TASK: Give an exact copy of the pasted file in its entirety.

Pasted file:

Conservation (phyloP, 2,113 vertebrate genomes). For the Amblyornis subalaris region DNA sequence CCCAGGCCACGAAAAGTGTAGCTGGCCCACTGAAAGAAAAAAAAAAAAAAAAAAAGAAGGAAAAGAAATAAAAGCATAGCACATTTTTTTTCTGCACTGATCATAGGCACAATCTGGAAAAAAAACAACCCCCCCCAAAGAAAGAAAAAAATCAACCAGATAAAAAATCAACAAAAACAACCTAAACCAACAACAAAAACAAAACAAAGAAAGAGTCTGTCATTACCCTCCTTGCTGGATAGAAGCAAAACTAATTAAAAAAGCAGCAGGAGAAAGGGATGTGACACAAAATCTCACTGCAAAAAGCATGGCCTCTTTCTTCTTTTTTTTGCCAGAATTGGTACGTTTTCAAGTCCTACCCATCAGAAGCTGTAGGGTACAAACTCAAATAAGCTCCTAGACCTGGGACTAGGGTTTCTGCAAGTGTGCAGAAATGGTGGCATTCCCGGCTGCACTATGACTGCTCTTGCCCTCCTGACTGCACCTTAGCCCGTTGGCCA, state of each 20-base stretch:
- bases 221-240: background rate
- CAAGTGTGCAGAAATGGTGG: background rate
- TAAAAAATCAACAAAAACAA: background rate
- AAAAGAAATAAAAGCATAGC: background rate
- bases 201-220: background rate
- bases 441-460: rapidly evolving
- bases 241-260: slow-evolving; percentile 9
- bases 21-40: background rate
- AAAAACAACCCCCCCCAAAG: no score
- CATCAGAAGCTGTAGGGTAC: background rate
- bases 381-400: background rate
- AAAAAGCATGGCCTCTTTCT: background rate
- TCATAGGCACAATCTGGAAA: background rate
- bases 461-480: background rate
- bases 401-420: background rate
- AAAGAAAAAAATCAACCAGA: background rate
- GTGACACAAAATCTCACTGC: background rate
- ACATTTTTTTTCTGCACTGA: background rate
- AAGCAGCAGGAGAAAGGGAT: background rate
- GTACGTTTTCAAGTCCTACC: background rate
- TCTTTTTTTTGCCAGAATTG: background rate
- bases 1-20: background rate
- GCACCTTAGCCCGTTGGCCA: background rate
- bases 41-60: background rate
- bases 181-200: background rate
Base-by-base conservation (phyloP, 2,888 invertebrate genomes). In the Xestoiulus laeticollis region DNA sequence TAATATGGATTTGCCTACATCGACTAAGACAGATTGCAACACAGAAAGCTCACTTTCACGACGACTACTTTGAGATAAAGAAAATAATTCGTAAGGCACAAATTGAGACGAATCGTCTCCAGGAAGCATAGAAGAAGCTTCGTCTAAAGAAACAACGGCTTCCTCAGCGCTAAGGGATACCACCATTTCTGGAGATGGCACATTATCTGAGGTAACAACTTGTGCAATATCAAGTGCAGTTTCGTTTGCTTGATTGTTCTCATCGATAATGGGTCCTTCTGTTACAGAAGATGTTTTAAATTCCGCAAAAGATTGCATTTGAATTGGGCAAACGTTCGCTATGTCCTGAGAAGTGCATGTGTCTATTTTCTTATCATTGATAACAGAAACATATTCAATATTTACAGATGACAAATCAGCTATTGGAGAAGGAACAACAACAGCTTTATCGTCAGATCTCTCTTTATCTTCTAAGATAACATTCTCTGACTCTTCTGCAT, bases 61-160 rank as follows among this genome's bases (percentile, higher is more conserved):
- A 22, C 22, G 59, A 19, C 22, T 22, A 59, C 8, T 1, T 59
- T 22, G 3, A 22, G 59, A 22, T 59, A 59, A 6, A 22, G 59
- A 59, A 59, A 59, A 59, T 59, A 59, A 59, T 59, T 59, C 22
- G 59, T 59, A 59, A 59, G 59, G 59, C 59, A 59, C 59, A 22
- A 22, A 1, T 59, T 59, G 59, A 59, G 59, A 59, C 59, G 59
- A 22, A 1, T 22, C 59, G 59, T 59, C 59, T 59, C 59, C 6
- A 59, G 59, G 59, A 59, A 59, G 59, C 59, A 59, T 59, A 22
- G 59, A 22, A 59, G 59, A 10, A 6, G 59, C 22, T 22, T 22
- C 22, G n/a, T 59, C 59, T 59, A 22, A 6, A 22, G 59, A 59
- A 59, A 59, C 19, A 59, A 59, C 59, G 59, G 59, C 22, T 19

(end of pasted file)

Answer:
Conservation (phyloP, 2,113 vertebrate genomes). For the Amblyornis subalaris region DNA sequence CCCAGGCCACGAAAAGTGTAGCTGGCCCACTGAAAGAAAAAAAAAAAAAAAAAAAGAAGGAAAAGAAATAAAAGCATAGCACATTTTTTTTCTGCACTGATCATAGGCACAATCTGGAAAAAAAACAACCCCCCCCAAAGAAAGAAAAAAATCAACCAGATAAAAAATCAACAAAAACAACCTAAACCAACAACAAAAACAAAACAAAGAAAGAGTCTGTCATTACCCTCCTTGCTGGATAGAAGCAAAACTAATTAAAAAAGCAGCAGGAGAAAGGGATGTGACACAAAATCTCACTGCAAAAAGCATGGCCTCTTTCTTCTTTTTTTTGCCAGAATTGGTACGTTTTCAAGTCCTACCCATCAGAAGCTGTAGGGTACAAACTCAAATAAGCTCCTAGACCTGGGACTAGGGTTTCTGCAAGTGTGCAGAAATGGTGGCATTCCCGGCTGCACTATGACTGCTCTTGCCCTCCTGACTGCACCTTAGCCCGTTGGCCA, state of each 20-base stretch:
- bases 221-240: background rate
- CAAGTGTGCAGAAATGGTGG: background rate
- TAAAAAATCAACAAAAACAA: background rate
- AAAAGAAATAAAAGCATAGC: background rate
- bases 201-220: background rate
- bases 441-460: rapidly evolving
- bases 241-260: slow-evolving; percentile 9
- bases 21-40: background rate
- AAAAACAACCCCCCCCAAAG: no score
- CATCAGAAGCTGTAGGGTAC: background rate
- bases 381-400: background rate
- AAAAAGCATGGCCTCTTTCT: background rate
- TCATAGGCACAATCTGGAAA: background rate
- bases 461-480: background rate
- bases 401-420: background rate
- AAAGAAAAAAATCAACCAGA: background rate
- GTGACACAAAATCTCACTGC: background rate
- ACATTTTTTTTCTGCACTGA: background rate
- AAGCAGCAGGAGAAAGGGAT: background rate
- GTACGTTTTCAAGTCCTACC: background rate
- TCTTTTTTTTGCCAGAATTG: background rate
- bases 1-20: background rate
- GCACCTTAGCCCGTTGGCCA: background rate
- bases 41-60: background rate
- bases 181-200: background rate
Base-by-base conservation (phyloP, 2,888 invertebrate genomes). In the Xestoiulus laeticollis region DNA sequence TAATATGGATTTGCCTACATCGACTAAGACAGATTGCAACACAGAAAGCTCACTTTCACGACGACTACTTTGAGATAAAGAAAATAATTCGTAAGGCACAAATTGAGACGAATCGTCTCCAGGAAGCATAGAAGAAGCTTCGTCTAAAGAAACAACGGCTTCCTCAGCGCTAAGGGATACCACCATTTCTGGAGATGGCACATTATCTGAGGTAACAACTTGTGCAATATCAAGTGCAGTTTCGTTTGCTTGATTGTTCTCATCGATAATGGGTCCTTCTGTTACAGAAGATGTTTTAAATTCCGCAAAAGATTGCATTTGAATTGGGCAAACGTTCGCTATGTCCTGAGAAGTGCATGTGTCTATTTTCTTATCATTGATAACAGAAACATATTCAATATTTACAGATGACAAATCAGCTATTGGAGAAGGAACAACAACAGCTTTATCGTCAGATCTCTCTTTATCTTCTAAGATAACATTCTCTGACTCTTCTGCAT, bases 61-160 rank as follows among this genome's bases (percentile, higher is more conserved):
- A 22, C 22, G 59, A 19, C 22, T 22, A 59, C 8, T 1, T 59
- T 22, G 3, A 22, G 59, A 22, T 59, A 59, A 6, A 22, G 59
- A 59, A 59, A 59, A 59, T 59, A 59, A 59, T 59, T 59, C 22
- G 59, T 59, A 59, A 59, G 59, G 59, C 59, A 59, C 59, A 22
- A 22, A 1, T 59, T 59, G 59, A 59, G 59, A 59, C 59, G 59
- A 22, A 1, T 22, C 59, G 59, T 59, C 59, T 59, C 59, C 6
- A 59, G 59, G 59, A 59, A 59, G 59, C 59, A 59, T 59, A 22
- G 59, A 22, A 59, G 59, A 10, A 6, G 59, C 22, T 22, T 22
- C 22, G n/a, T 59, C 59, T 59, A 22, A 6, A 22, G 59, A 59
- A 59, A 59, C 19, A 59, A 59, C 59, G 59, G 59, C 22, T 19